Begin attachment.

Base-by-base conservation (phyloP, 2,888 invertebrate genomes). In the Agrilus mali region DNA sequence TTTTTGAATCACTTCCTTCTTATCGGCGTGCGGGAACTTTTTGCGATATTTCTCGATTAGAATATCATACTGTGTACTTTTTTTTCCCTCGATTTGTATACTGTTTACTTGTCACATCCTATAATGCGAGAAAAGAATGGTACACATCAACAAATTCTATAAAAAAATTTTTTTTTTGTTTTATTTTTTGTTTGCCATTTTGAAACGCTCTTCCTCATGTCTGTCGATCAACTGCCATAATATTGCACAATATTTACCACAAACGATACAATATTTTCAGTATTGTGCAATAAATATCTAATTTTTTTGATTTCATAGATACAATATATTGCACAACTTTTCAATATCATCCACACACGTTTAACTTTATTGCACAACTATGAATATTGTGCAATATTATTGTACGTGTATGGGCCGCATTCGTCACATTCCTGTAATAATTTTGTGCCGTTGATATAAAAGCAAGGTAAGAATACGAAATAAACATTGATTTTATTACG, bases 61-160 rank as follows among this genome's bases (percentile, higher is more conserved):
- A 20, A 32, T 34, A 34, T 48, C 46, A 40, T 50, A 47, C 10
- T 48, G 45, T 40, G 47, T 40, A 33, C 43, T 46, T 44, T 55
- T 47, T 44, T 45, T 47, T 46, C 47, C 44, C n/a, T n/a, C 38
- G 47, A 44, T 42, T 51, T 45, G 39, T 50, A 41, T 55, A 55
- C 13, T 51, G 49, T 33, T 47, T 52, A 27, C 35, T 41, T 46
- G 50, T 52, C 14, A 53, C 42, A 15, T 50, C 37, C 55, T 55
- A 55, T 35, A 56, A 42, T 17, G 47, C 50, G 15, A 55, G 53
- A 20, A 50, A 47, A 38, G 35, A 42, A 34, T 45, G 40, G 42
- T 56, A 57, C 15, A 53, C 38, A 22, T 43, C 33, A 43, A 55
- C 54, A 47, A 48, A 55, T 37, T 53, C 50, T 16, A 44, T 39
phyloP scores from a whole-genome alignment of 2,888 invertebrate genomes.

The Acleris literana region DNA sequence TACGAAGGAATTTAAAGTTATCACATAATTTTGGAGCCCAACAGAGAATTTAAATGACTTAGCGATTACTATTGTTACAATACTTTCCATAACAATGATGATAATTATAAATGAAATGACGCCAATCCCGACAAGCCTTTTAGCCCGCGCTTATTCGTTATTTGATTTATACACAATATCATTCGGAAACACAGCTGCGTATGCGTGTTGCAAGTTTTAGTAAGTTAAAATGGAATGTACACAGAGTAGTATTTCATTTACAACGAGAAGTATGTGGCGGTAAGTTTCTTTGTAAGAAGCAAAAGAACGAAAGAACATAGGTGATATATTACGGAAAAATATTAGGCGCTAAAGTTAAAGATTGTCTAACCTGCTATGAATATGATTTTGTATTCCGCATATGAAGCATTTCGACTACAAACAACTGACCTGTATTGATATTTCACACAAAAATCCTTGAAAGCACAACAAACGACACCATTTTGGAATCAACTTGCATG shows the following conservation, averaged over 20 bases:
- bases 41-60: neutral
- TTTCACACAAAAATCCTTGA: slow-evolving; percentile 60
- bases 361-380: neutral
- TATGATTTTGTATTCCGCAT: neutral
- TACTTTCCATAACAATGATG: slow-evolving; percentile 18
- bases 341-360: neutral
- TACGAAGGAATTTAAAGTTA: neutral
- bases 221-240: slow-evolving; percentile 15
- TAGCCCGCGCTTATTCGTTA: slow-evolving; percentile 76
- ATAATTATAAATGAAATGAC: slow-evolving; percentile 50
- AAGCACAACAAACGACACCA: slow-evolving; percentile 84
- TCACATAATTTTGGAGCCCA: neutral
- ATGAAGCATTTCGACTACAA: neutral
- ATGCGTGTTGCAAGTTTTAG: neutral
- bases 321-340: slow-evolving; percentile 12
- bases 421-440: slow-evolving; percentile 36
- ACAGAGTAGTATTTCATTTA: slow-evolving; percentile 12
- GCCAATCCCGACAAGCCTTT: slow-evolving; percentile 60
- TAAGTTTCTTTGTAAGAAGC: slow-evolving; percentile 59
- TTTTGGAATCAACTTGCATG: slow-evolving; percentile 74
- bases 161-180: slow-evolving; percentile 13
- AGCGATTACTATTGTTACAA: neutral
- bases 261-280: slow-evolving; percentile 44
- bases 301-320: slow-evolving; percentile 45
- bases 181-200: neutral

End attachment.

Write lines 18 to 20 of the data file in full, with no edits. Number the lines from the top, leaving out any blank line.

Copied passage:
- TACTTTCCATAACAATGATG: slow-evolving; percentile 18
- bases 341-360: neutral
- TACGAAGGAATTTAAAGTTA: neutral